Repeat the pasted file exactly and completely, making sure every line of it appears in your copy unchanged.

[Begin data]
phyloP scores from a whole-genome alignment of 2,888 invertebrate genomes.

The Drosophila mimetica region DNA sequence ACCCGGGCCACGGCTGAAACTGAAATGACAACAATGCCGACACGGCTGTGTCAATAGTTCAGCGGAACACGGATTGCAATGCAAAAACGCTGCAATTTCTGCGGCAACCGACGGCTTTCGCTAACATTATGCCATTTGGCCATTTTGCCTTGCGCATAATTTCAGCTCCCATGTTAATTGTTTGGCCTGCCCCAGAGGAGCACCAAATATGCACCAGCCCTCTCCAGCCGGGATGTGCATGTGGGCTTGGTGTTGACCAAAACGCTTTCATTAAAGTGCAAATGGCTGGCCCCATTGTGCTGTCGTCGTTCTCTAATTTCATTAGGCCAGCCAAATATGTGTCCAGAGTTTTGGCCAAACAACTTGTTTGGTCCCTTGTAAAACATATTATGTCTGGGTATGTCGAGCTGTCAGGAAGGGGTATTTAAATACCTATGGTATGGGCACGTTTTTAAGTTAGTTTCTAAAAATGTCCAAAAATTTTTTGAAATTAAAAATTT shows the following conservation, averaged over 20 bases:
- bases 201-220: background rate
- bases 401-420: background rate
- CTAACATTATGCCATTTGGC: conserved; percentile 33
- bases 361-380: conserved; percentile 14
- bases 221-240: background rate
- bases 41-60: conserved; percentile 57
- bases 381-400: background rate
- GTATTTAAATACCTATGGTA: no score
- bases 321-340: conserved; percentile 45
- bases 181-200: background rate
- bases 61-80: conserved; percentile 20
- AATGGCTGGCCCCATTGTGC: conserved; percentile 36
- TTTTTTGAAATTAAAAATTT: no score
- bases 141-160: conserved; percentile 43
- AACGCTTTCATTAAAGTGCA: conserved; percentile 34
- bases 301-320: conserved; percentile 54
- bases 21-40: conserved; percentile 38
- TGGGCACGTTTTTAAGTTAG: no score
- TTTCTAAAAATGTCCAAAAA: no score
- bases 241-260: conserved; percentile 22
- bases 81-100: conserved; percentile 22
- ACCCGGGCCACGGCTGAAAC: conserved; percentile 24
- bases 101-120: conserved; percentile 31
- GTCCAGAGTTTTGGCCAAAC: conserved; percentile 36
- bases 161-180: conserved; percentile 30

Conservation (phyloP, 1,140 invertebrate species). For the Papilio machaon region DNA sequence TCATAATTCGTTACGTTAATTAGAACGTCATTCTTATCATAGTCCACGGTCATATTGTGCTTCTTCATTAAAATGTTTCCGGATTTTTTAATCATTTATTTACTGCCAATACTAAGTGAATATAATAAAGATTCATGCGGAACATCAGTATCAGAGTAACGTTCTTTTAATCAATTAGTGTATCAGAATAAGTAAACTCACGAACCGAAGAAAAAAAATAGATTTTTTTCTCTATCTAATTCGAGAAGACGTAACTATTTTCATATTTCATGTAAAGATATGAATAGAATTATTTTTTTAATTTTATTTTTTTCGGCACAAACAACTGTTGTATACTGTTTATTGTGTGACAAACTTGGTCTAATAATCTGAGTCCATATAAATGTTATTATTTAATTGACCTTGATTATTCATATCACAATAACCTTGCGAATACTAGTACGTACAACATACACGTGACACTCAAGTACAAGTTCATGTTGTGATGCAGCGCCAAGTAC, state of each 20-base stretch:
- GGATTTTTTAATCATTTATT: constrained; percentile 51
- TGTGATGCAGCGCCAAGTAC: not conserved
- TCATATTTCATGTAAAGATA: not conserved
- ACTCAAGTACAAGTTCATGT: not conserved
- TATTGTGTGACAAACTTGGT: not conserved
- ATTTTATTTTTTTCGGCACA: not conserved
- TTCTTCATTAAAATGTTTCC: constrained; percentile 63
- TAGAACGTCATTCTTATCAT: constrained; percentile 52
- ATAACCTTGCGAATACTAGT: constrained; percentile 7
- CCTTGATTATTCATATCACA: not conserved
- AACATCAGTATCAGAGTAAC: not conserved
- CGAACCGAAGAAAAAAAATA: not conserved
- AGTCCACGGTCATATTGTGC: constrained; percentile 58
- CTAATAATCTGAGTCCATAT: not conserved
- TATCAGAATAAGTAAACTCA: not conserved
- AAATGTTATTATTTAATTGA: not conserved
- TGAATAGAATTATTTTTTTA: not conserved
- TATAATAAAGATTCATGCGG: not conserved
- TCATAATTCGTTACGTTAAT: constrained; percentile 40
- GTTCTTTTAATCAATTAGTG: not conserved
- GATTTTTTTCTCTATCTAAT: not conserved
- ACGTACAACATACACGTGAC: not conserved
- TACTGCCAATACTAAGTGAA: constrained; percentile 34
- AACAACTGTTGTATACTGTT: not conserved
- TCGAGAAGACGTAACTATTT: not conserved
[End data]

phyloP scores from a whole-genome alignment of 2,888 invertebrate genomes.

The Drosophila mimetica region DNA sequence ACCCGGGCCACGGCTGAAACTGAAATGACAACAATGCCGACACGGCTGTGTCAATAGTTCAGCGGAACACGGATTGCAATGCAAAAACGCTGCAATTTCTGCGGCAACCGACGGCTTTCGCTAACATTATGCCATTTGGCCATTTTGCCTTGCGCATAATTTCAGCTCCCATGTTAATTGTTTGGCCTGCCCCAGAGGAGCACCAAATATGCACCAGCCCTCTCCAGCCGGGATGTGCATGTGGGCTTGGTGTTGACCAAAACGCTTTCATTAAAGTGCAAATGGCTGGCCCCATTGTGCTGTCGTCGTTCTCTAATTTCATTAGGCCAGCCAAATATGTGTCCAGAGTTTTGGCCAAACAACTTGTTTGGTCCCTTGTAAAACATATTATGTCTGGGTATGTCGAGCTGTCAGGAAGGGGTATTTAAATACCTATGGTATGGGCACGTTTTTAAGTTAGTTTCTAAAAATGTCCAAAAATTTTTTGAAATTAAAAATTT shows the following conservation, averaged over 20 bases:
- bases 201-220: background rate
- bases 401-420: background rate
- CTAACATTATGCCATTTGGC: conserved; percentile 33
- bases 361-380: conserved; percentile 14
- bases 221-240: background rate
- bases 41-60: conserved; percentile 57
- bases 381-400: background rate
- GTATTTAAATACCTATGGTA: no score
- bases 321-340: conserved; percentile 45
- bases 181-200: background rate
- bases 61-80: conserved; percentile 20
- AATGGCTGGCCCCATTGTGC: conserved; percentile 36
- TTTTTTGAAATTAAAAATTT: no score
- bases 141-160: conserved; percentile 43
- AACGCTTTCATTAAAGTGCA: conserved; percentile 34
- bases 301-320: conserved; percentile 54
- bases 21-40: conserved; percentile 38
- TGGGCACGTTTTTAAGTTAG: no score
- TTTCTAAAAATGTCCAAAAA: no score
- bases 241-260: conserved; percentile 22
- bases 81-100: conserved; percentile 22
- ACCCGGGCCACGGCTGAAAC: conserved; percentile 24
- bases 101-120: conserved; percentile 31
- GTCCAGAGTTTTGGCCAAAC: conserved; percentile 36
- bases 161-180: conserved; percentile 30

Conservation (phyloP, 1,140 invertebrate species). For the Papilio machaon region DNA sequence TCATAATTCGTTACGTTAATTAGAACGTCATTCTTATCATAGTCCACGGTCATATTGTGCTTCTTCATTAAAATGTTTCCGGATTTTTTAATCATTTATTTACTGCCAATACTAAGTGAATATAATAAAGATTCATGCGGAACATCAGTATCAGAGTAACGTTCTTTTAATCAATTAGTGTATCAGAATAAGTAAACTCACGAACCGAAGAAAAAAAATAGATTTTTTTCTCTATCTAATTCGAGAAGACGTAACTATTTTCATATTTCATGTAAAGATATGAATAGAATTATTTTTTTAATTTTATTTTTTTCGGCACAAACAACTGTTGTATACTGTTTATTGTGTGACAAACTTGGTCTAATAATCTGAGTCCATATAAATGTTATTATTTAATTGACCTTGATTATTCATATCACAATAACCTTGCGAATACTAGTACGTACAACATACACGTGACACTCAAGTACAAGTTCATGTTGTGATGCAGCGCCAAGTAC, state of each 20-base stretch:
- GGATTTTTTAATCATTTATT: constrained; percentile 51
- TGTGATGCAGCGCCAAGTAC: not conserved
- TCATATTTCATGTAAAGATA: not conserved
- ACTCAAGTACAAGTTCATGT: not conserved
- TATTGTGTGACAAACTTGGT: not conserved
- ATTTTATTTTTTTCGGCACA: not conserved
- TTCTTCATTAAAATGTTTCC: constrained; percentile 63
- TAGAACGTCATTCTTATCAT: constrained; percentile 52
- ATAACCTTGCGAATACTAGT: constrained; percentile 7
- CCTTGATTATTCATATCACA: not conserved
- AACATCAGTATCAGAGTAAC: not conserved
- CGAACCGAAGAAAAAAAATA: not conserved
- AGTCCACGGTCATATTGTGC: constrained; percentile 58
- CTAATAATCTGAGTCCATAT: not conserved
- TATCAGAATAAGTAAACTCA: not conserved
- AAATGTTATTATTTAATTGA: not conserved
- TGAATAGAATTATTTTTTTA: not conserved
- TATAATAAAGATTCATGCGG: not conserved
- TCATAATTCGTTACGTTAAT: constrained; percentile 40
- GTTCTTTTAATCAATTAGTG: not conserved
- GATTTTTTTCTCTATCTAAT: not conserved
- ACGTACAACATACACGTGAC: not conserved
- TACTGCCAATACTAAGTGAA: constrained; percentile 34
- AACAACTGTTGTATACTGTT: not conserved
- TCGAGAAGACGTAACTATTT: not conserved